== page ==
Violation of intellectual property rights in Chile
Lead NCPChile
Supporting NCP(s)None Selected
DescriptionSpecific instance notified by Escapes Santander, a small Chilean business, regarding the activities of Minera Escondida Limitada, a subsidiary of BHP Billiton, an Australian multinational enterprise operating in Chile. Specific instance transferred to the Chilean NCP from the Australian NCP.
Theme(s)Consumer interests, Employment and industrial relations, General policies, Human rights, Science and technology
Date19 Dec 2011
Host country(ies)Chile
Industry sectorMining and quarrying
StatusNot accepted

Read the Chilean NCP's final statement

In December 2011 the Chilean NCP received a request for review from Escapes Santander, a small Chilean business, alleging that Minera Escondida Limitada, a subsidiary of BHP Billiton, an Australian-based multinational enterprise had breached the general policies, human rights, employment and industrial relations, consumer interests, and science and technology provisions of the Guidelines in Chile. In January 2012 the Australian NCP also received a request for review from the Escapes Sandander and this request was subsequently transferred to the Chilean NCP who would act as lead NCP in this instance. Read the Australian NCP's public statement regarding the transfer.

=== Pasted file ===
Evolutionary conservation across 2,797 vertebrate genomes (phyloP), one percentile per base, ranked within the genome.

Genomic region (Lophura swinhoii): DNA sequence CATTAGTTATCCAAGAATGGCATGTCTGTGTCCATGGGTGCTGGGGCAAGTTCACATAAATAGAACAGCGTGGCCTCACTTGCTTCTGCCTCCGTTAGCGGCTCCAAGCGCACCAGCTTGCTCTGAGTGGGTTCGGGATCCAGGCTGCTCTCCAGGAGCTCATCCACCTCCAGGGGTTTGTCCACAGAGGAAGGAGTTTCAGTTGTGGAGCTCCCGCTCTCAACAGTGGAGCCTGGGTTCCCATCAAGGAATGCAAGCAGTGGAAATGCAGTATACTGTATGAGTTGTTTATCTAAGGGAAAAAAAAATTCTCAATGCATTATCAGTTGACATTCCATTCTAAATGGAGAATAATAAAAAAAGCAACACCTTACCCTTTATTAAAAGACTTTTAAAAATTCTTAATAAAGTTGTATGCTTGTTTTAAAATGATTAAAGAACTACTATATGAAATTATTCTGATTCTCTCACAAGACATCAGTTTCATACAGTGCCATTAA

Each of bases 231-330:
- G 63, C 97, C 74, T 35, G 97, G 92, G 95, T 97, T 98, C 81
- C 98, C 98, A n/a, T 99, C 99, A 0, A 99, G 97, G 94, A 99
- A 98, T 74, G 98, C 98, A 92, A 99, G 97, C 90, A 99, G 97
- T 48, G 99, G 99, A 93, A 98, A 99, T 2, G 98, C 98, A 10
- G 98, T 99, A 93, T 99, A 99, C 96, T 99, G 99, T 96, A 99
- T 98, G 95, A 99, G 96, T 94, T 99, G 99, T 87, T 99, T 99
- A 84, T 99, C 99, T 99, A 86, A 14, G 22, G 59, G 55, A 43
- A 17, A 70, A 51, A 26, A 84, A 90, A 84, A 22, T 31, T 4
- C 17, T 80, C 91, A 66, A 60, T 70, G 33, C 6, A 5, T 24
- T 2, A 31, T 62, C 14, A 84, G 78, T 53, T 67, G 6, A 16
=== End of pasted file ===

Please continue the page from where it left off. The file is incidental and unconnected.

In the request the Chilean business alleged that Minera Escondida had violated its intellectual property rights related to the design of safety equipment for light trucks used in mining operations. Despite the fact Santander's design is patented under Chilean law, Minera Escondida employed an example of Santader's design without paying compensation. Santander is also pursuing legal recourse in Chile. In turn Minera Escondida requested that Escapes Santander's patents be nullified.

In addition to the intellectual property rights issue, Escapes Santander also accused Minera Escondida of not operating in accordance with sound commercial practice, of failing to uphold and apply good corporate governance practices, and of failing to encourage business partners to apply principles of corporate conduct compatible with the OECD Guidelines.

The Chilean NCP undertook an initial assessment and determined that Minera/BHP Billiton had not violated the Guidelines, stating that the company’s action did not affect the public interest. The NCP did, however, offer to facilitate a dialogue with the aim to help the parties resolve the issues. Minera/BHP Billion, however, stated that it would not engage in the NCP-facilitated process due to parallel legal proceedings. In October 2013 the specific instance was thus concluded. Read the Chilean NCP's final statement.